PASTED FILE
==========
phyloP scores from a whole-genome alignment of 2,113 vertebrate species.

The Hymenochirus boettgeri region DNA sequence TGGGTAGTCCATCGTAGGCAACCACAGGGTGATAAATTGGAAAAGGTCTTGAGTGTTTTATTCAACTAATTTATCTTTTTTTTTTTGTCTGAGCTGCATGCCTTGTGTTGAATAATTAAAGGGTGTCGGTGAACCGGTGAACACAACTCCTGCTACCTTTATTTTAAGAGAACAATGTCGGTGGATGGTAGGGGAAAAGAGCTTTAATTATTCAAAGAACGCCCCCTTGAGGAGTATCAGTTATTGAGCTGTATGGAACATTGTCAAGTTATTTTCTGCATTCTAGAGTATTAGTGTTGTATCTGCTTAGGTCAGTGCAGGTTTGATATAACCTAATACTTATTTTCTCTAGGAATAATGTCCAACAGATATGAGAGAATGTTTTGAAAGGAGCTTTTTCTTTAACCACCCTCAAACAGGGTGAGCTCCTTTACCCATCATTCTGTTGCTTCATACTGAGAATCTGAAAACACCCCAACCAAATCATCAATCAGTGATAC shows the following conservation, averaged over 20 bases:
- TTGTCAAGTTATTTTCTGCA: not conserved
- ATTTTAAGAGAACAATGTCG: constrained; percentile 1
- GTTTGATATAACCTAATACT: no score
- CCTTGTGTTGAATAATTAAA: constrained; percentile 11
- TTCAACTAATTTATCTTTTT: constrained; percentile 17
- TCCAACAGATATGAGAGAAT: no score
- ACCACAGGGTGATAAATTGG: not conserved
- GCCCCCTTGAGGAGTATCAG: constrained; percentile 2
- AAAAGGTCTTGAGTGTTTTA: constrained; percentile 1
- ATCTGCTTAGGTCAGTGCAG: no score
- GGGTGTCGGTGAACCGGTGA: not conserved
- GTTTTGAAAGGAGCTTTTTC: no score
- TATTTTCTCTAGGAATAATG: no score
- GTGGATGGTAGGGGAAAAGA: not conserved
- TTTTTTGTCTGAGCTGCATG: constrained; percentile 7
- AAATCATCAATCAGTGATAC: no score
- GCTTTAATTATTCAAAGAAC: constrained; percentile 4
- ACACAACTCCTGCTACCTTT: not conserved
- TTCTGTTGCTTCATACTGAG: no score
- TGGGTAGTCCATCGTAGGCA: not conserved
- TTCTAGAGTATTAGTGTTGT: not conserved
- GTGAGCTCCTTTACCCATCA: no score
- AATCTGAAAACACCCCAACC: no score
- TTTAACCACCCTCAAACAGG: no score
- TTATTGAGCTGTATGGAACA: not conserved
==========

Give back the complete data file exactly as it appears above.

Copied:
phyloP scores from a whole-genome alignment of 2,113 vertebrate species.

The Hymenochirus boettgeri region DNA sequence TGGGTAGTCCATCGTAGGCAACCACAGGGTGATAAATTGGAAAAGGTCTTGAGTGTTTTATTCAACTAATTTATCTTTTTTTTTTTGTCTGAGCTGCATGCCTTGTGTTGAATAATTAAAGGGTGTCGGTGAACCGGTGAACACAACTCCTGCTACCTTTATTTTAAGAGAACAATGTCGGTGGATGGTAGGGGAAAAGAGCTTTAATTATTCAAAGAACGCCCCCTTGAGGAGTATCAGTTATTGAGCTGTATGGAACATTGTCAAGTTATTTTCTGCATTCTAGAGTATTAGTGTTGTATCTGCTTAGGTCAGTGCAGGTTTGATATAACCTAATACTTATTTTCTCTAGGAATAATGTCCAACAGATATGAGAGAATGTTTTGAAAGGAGCTTTTTCTTTAACCACCCTCAAACAGGGTGAGCTCCTTTACCCATCATTCTGTTGCTTCATACTGAGAATCTGAAAACACCCCAACCAAATCATCAATCAGTGATAC shows the following conservation, averaged over 20 bases:
- TTGTCAAGTTATTTTCTGCA: not conserved
- ATTTTAAGAGAACAATGTCG: constrained; percentile 1
- GTTTGATATAACCTAATACT: no score
- CCTTGTGTTGAATAATTAAA: constrained; percentile 11
- TTCAACTAATTTATCTTTTT: constrained; percentile 17
- TCCAACAGATATGAGAGAAT: no score
- ACCACAGGGTGATAAATTGG: not conserved
- GCCCCCTTGAGGAGTATCAG: constrained; percentile 2
- AAAAGGTCTTGAGTGTTTTA: constrained; percentile 1
- ATCTGCTTAGGTCAGTGCAG: no score
- GGGTGTCGGTGAACCGGTGA: not conserved
- GTTTTGAAAGGAGCTTTTTC: no score
- TATTTTCTCTAGGAATAATG: no score
- GTGGATGGTAGGGGAAAAGA: not conserved
- TTTTTTGTCTGAGCTGCATG: constrained; percentile 7
- AAATCATCAATCAGTGATAC: no score
- GCTTTAATTATTCAAAGAAC: constrained; percentile 4
- ACACAACTCCTGCTACCTTT: not conserved
- TTCTGTTGCTTCATACTGAG: no score
- TGGGTAGTCCATCGTAGGCA: not conserved
- TTCTAGAGTATTAGTGTTGT: not conserved
- GTGAGCTCCTTTACCCATCA: no score
- AATCTGAAAACACCCCAACC: no score
- TTTAACCACCCTCAAACAGG: no score
- TTATTGAGCTGTATGGAACA: not conserved